- Development & Aid
- Economy & Trade
- Human Rights
- Global Governance
- Civil Society
Thursday, July 2, 2015
- There’s the good: “A slight delay of about a minute.”
The bad: “Terrible jam!!”
And the unbelievable: “No jam.” But as long as Kampala motorists and pedestrians are talking traffic, the eight Ugandan creators of new app called RoadConexion, are happy. For the time being, anyway.
“A problem we have here in Uganda is the roads, the infrastructure is terrible,” Lynn Asiimwe, the lead developer tells IPS.
“This is mainly the effect of bad governance and corruption. The effects are traffic jams, incomplete roads, and potholes everywhere.”
The 25-year-old, who is pursuing a master’s degree in inclusive innovation at the Graduate School of Business in the University of Cape Town, South Africa, works as a software developer with Access Mobile, a mobile technology company.
Asiimwe and her team worked on the app for free “out of passion”. And she hopes that the app, which won the Tech4Governance hackathon, a competition run by a local technology innovation hub called Hive Colab, will make leaders face up to these problems.
In 2010, President Yoweri Museveni promised to launch an investigation into corrupt road builders.
And in 2011 local newspaper, The Independent, stated that according to the Auditor General, money for maintaing road infrastructure was not well spent and that there were “alarming disparities in costs” as well as “shoddy standards, poor and late delivery by numerous contractors.”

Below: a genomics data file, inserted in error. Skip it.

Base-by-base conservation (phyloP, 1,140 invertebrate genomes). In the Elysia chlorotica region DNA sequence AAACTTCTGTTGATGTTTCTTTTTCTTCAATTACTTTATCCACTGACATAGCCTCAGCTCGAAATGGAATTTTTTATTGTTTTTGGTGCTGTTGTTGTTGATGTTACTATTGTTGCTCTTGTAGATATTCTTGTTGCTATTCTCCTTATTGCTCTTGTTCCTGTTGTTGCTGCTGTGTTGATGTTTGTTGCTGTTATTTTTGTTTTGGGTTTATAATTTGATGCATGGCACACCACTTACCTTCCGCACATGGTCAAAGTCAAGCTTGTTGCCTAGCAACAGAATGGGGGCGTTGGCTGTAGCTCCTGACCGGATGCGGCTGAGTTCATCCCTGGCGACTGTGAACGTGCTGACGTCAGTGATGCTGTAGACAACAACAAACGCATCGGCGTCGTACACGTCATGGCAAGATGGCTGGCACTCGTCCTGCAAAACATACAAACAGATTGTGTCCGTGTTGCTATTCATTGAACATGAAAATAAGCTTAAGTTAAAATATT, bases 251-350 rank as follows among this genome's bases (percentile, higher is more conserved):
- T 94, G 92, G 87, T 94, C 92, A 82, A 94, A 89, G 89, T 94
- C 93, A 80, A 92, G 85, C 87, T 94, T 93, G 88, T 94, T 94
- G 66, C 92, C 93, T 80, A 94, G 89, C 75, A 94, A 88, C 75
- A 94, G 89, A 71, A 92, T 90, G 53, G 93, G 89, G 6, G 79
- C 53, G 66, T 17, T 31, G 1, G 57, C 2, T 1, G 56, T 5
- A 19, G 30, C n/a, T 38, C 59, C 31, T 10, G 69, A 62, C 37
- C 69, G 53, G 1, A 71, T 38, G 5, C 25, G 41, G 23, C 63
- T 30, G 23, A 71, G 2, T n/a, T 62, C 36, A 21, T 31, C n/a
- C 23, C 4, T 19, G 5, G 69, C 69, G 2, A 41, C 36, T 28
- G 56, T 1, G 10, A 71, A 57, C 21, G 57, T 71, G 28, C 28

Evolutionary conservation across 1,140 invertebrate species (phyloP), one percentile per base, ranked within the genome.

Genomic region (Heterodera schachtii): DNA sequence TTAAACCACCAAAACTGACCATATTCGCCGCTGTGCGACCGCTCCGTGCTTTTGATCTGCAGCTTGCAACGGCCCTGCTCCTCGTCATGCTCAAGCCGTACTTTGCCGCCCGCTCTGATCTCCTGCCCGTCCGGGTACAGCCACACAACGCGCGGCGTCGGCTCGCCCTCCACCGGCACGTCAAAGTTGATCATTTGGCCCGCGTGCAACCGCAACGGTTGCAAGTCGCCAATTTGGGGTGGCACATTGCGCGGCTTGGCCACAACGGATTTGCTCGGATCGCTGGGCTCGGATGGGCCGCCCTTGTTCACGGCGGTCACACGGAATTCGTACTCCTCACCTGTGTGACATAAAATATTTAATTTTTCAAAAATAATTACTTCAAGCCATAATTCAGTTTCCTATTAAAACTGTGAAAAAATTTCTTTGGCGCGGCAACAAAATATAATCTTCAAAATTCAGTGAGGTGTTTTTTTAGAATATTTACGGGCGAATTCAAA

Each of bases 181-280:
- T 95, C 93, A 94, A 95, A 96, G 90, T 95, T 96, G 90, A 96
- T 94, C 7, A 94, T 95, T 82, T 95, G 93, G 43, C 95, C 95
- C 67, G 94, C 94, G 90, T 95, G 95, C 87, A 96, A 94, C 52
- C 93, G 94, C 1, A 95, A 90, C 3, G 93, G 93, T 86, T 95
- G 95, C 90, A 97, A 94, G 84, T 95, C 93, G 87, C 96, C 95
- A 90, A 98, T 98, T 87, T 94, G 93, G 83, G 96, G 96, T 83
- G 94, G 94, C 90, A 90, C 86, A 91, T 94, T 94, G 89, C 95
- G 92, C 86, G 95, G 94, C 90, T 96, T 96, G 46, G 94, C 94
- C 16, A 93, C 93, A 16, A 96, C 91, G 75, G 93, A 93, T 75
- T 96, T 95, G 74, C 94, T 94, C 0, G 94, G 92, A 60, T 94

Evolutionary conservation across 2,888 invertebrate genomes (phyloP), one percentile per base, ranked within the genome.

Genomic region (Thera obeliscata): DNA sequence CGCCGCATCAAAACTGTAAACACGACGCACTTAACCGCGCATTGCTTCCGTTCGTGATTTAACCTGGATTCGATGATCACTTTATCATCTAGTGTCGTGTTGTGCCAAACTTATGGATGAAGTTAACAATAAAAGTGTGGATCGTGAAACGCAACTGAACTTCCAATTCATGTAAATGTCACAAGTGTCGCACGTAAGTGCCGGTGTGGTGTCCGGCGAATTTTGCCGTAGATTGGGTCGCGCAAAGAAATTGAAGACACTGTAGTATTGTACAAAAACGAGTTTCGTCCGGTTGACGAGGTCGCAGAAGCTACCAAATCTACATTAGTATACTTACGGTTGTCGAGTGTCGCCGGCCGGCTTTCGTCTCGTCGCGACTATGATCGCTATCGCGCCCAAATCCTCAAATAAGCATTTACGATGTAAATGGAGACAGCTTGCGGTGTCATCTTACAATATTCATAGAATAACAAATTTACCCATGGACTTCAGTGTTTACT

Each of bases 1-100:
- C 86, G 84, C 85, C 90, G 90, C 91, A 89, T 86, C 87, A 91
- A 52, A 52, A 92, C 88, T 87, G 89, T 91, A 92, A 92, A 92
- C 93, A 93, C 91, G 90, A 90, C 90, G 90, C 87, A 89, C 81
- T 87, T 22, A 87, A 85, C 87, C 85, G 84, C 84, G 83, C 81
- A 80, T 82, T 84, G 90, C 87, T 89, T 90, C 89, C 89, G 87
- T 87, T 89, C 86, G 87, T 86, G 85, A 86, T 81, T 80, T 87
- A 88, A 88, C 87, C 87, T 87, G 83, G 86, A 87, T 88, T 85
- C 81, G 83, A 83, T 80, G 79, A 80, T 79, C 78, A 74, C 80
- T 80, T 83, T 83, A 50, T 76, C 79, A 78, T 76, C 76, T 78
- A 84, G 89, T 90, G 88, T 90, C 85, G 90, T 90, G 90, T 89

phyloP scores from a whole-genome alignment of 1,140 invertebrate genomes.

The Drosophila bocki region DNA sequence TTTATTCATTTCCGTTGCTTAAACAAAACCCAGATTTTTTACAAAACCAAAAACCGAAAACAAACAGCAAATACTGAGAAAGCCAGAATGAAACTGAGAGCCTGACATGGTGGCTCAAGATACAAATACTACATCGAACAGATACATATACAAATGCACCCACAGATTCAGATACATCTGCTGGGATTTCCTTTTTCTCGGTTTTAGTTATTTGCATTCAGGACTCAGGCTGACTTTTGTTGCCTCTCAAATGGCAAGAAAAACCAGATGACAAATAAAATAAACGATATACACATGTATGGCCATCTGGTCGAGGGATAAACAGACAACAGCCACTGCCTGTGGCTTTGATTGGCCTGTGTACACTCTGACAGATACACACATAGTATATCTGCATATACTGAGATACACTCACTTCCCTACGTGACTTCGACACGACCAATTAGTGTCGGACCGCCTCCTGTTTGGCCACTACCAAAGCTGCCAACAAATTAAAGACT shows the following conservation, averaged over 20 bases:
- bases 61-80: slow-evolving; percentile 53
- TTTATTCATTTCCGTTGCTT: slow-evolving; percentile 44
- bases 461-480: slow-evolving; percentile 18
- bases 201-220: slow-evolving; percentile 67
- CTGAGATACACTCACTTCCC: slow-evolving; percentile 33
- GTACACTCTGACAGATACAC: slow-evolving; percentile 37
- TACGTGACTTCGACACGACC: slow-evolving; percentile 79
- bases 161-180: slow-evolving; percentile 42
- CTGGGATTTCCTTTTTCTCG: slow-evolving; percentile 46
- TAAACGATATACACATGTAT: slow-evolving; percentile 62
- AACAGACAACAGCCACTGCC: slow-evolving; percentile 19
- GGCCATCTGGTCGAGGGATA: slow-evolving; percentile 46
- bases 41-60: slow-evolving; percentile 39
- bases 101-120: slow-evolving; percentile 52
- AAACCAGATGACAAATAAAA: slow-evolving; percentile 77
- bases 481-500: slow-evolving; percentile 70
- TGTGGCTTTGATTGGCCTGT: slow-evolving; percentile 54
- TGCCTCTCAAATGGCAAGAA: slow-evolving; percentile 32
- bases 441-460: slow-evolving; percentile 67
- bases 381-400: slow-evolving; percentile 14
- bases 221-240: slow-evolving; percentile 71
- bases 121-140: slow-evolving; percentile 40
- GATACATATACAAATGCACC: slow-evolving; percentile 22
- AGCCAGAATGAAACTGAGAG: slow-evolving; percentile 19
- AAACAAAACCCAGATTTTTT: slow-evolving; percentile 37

But first RoadConexion needs to get people chatting.
The app lets users submit and receive real-time traffic reports on road repairs, accidents and traffic jams on almost any Kampala road featured on Google maps via the internet. Motorists and pedestrians can log into the site using Twitter and Facebook.
“We’re trying to get users engaged in the beginning,” says Asiimwe.
“If people realise that the traffic’s really bad they might start a conversation on their own and this conversation will hold these leaders accountable.
“We’re hoping that the officials will actually start doing something, start caring, actually start using the money in the right way.”
In Kampala bodabodas (motorbike taxis), matatus (mini-buses), cars, trucks and bicycles all jostle for road space.
According to local newspaper, the Monitor, there were 16,765 reported road accidents in Uganda in 2012, leaving thousands dead and hundreds maimed.
Asiimwe believes that corruption has led to “under-qualified companies taking on road works which leads to [sub-standard] work being done.”
“These roads tend to degrade in a few months leading to potholes and other forms of degradation. This degradation can’t handle the level of traffic, which results in traffic jams.”
According to a World Bank policy research document titled “Uganda’s Infrastructure: A Continental Perspective” providing the money and resource for road maintenance here “remains a challenge” with further investment needed to improve road safety.
Asiimwe adds: “These companies doing [sub-standard] road work need to be held accountable and we are trying to achieve that with RoadConexion.”
One bad example is a patch of road near Makerere University in central Kampala, where work was supposed to be completed by an international contractor by October last year but is yet to even commence.